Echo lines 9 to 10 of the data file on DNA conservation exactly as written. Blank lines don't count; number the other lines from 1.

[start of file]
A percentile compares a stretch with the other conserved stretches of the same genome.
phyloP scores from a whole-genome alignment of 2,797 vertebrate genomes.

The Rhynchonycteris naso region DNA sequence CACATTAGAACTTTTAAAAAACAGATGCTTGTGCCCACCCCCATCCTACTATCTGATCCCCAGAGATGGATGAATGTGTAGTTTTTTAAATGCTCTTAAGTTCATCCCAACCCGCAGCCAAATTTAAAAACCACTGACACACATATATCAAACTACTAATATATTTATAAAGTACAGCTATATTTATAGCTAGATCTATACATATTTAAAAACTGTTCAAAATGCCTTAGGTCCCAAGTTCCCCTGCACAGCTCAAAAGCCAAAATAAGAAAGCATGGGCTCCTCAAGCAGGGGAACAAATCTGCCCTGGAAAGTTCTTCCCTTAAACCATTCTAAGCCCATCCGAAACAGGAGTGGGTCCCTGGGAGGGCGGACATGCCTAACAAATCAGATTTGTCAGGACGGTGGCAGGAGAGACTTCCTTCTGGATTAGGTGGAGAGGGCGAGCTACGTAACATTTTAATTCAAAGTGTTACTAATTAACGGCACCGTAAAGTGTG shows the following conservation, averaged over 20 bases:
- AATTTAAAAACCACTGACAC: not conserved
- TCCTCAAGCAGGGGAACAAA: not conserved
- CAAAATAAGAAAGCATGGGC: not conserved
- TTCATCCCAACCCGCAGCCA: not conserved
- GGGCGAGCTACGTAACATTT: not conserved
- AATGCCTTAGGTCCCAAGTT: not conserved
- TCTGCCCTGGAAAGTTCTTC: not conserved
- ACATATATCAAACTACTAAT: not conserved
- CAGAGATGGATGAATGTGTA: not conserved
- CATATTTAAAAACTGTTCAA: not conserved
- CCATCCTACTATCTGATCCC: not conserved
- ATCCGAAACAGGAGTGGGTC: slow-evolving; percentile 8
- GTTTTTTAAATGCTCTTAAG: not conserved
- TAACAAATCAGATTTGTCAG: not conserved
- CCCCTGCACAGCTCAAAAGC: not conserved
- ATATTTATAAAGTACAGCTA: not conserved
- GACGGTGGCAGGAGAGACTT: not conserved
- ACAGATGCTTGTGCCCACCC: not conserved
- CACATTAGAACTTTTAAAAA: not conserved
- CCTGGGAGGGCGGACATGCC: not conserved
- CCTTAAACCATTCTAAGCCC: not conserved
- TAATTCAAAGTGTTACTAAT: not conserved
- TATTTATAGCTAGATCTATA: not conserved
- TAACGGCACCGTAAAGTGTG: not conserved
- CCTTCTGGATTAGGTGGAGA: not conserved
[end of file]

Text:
- AATGCCTTAGGTCCCAAGTT: not conserved
- TCTGCCCTGGAAAGTTCTTC: not conserved